Further, Lewis’ backstory feels fully fleshed out even though we do not learn much about his past. We see his brother going through the same battle with Alzheimer’s that he will soon face, we know that he’s been trying to leave the world of hitmen behind him. Every small detail that is revealed throughout the course of the film comes together to create an entire picture that supports Lewis’ role as redeemable, despite his unsavory actions.
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Of course, Liam Neeson excels as a strong protagonist, and we’ve seen him in roles similar to Lewis previously. His performance is just as strong as you’d expect it to be, but he is not the only cast member who shined in his role. Guy Pearce plays Lewis’ counterpart, FBI agent Vincent Serra. Serra leads the search for Lewis, following the clues Lewis left behind to a series of near misses. Of course, we’ve seen Pearce shine in a memory-loss thriller in the form of Christopher Nolan’s ‘Memento’, which he led in 2001. Pearce gave a performance just as strong as Neeson’s and the film peaked when the two were on screen together. As Lewis left to be on the run, the film shifted to focus on Serra for the majority of the plot, building and developing his character just as much as Lewis.
Mia Sanchez shined as Beatriz Leon, the young daughter that Lewis was assigned to kill. Despite her young age, Sanchez never looked out of place acting opposite a seasoned actor such as Neeson. Monica Belluci was perfectly despicable as Davana Sealman, even though her actions are consistently terrible you never want to look away. The entire cast rose to be just as incredible as their co-stars, never leaving one actor to carry a scene, physically or emotionally.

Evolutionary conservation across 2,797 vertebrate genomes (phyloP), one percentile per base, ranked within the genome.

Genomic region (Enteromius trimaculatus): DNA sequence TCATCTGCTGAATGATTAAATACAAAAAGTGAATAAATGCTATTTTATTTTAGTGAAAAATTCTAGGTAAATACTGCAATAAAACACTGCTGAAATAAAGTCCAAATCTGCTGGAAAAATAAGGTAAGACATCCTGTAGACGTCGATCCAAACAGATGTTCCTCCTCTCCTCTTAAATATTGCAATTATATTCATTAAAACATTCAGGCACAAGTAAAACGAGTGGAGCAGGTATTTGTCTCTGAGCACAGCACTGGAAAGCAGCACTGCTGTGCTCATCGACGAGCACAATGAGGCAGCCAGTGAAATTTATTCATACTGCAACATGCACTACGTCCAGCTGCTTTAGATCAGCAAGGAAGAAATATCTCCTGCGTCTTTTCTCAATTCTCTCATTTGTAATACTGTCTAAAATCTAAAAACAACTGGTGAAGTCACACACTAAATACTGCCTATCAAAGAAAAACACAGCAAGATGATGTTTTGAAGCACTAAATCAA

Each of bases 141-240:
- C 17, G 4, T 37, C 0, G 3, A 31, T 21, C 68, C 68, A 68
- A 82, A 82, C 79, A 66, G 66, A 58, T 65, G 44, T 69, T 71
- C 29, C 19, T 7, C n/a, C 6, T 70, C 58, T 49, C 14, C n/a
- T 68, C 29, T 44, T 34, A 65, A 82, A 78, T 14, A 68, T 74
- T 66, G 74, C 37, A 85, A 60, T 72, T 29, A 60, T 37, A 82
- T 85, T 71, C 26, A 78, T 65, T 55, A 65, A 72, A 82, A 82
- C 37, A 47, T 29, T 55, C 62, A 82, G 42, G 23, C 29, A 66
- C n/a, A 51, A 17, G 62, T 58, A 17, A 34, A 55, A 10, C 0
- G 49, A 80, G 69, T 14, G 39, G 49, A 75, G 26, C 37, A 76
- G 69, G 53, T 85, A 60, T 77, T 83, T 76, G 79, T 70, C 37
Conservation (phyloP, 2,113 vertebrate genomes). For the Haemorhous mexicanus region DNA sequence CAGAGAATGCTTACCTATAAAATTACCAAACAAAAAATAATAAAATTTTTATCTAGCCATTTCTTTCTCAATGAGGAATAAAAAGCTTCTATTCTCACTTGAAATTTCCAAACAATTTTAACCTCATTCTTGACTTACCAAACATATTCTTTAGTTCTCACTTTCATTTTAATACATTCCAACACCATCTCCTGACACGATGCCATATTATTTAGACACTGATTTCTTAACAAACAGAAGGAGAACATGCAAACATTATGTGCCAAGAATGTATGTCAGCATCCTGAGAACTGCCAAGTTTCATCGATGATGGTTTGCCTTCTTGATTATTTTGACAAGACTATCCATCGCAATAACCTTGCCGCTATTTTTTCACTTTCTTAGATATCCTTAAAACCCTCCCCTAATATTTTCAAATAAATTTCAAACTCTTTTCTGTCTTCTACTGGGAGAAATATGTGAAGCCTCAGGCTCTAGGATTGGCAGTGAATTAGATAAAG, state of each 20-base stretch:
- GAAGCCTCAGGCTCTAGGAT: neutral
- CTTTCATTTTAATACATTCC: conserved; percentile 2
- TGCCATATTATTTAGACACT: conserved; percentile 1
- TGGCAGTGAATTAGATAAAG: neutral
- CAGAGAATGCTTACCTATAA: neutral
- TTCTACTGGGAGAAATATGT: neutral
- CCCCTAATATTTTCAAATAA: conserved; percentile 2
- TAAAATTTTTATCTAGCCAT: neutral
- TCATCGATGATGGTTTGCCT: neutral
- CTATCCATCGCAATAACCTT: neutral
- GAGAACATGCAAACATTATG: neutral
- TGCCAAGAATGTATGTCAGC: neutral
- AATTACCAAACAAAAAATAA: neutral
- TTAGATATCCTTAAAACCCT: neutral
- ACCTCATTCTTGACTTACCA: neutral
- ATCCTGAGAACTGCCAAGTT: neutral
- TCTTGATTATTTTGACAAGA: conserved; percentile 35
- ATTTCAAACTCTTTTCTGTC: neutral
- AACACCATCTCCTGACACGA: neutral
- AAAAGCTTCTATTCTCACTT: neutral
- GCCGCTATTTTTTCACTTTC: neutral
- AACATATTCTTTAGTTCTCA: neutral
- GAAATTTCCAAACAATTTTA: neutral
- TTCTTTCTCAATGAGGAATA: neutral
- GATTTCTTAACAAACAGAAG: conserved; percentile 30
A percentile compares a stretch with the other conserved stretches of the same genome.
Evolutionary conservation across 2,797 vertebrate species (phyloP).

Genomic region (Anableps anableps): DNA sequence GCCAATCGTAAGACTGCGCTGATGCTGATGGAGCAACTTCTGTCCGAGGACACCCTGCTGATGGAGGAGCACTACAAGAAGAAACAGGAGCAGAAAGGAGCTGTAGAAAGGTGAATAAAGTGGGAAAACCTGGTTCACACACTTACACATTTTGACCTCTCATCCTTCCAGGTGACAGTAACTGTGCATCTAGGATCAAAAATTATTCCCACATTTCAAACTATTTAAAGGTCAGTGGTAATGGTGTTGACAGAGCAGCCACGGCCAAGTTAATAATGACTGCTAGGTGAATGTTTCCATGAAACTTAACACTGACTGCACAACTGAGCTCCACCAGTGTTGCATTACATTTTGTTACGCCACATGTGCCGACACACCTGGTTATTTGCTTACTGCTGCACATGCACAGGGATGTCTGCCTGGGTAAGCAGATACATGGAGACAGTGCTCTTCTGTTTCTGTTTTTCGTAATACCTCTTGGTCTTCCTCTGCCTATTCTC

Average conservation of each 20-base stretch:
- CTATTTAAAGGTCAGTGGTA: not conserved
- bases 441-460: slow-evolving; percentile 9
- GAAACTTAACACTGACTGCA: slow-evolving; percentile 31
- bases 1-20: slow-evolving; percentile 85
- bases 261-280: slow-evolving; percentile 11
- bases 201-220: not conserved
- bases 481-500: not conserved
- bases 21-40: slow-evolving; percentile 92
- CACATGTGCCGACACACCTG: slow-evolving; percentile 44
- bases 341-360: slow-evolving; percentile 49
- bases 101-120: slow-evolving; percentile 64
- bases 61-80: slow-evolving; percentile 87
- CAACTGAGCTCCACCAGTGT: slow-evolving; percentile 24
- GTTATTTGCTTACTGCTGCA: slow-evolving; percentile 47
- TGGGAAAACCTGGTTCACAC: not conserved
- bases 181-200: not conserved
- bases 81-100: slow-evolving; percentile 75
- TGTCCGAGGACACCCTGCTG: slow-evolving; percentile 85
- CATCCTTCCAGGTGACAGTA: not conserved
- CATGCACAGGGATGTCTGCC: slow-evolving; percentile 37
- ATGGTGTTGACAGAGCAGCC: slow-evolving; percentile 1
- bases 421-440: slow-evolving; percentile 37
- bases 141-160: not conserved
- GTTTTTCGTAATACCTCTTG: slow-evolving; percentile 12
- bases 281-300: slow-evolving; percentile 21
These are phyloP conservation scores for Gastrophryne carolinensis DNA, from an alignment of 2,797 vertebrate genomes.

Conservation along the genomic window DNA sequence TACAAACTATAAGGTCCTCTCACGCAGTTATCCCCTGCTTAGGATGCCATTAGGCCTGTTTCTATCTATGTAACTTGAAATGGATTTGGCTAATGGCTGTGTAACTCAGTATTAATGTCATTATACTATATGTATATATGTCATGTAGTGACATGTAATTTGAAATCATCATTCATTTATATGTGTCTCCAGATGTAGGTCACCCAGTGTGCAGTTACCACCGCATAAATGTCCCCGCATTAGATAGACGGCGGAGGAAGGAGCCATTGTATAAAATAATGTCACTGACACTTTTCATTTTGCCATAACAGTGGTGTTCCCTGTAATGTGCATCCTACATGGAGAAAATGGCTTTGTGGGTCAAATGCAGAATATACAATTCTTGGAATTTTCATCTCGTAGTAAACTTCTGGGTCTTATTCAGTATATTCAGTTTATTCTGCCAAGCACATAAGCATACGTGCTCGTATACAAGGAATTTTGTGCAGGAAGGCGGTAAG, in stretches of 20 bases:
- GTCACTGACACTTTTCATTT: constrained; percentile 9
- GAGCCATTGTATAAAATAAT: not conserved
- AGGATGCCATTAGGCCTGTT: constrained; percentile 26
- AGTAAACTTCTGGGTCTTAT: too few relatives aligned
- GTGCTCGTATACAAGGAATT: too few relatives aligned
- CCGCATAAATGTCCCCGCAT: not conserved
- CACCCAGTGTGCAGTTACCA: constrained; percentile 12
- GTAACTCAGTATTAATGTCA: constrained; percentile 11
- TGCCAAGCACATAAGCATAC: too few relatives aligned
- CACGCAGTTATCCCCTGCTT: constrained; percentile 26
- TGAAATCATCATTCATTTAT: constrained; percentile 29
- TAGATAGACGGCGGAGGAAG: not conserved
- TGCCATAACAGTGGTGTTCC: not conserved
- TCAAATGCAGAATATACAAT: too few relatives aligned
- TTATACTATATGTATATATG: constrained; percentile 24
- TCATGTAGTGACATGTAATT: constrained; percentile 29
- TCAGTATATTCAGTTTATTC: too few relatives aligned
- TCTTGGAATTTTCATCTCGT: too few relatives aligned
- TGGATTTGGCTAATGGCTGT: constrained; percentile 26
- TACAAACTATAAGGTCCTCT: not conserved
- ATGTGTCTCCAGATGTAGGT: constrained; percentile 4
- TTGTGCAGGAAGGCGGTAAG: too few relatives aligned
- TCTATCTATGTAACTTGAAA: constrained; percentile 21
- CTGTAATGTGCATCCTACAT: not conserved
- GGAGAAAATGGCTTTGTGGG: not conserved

Before You Watch
Due to the subject matter of Lewis’ assignment, there is material in the film that can be hard to stomach. It’s important to be cautious when deciding which movies to see and, in this case, it may not be for everyone. There are depictions of human trafficking and sexual assault against minors. Additionally, there is a relatively large amount of blood and gore in the film.
If you’re comfortable with viewing the material, ‘Memory’ can be an exciting watch. Suspense and action flow throughout the entire film and create a viewing experience you’d expect to come from a blockbuster action thriller.
Cast & Crew
Cast: Liam Neeson, Guy Pearce, Monica Belluci
Writer: Dario Scardapane
Director: Martín Campbell
By Lara Glennon
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Lara Glennon is an aspiring screenwriter looking to share her love and passion for all things film and television. She aims to use her writing to shine a light on artists who are working to make change, both in media and in the world. The Hollywood Insider’s focus on substance over gossip is perfect for Lara, as she wants to highlight the good in the world and those who create it. She enjoys spending her time creating and consuming art, searching for unique voices and ideas in media.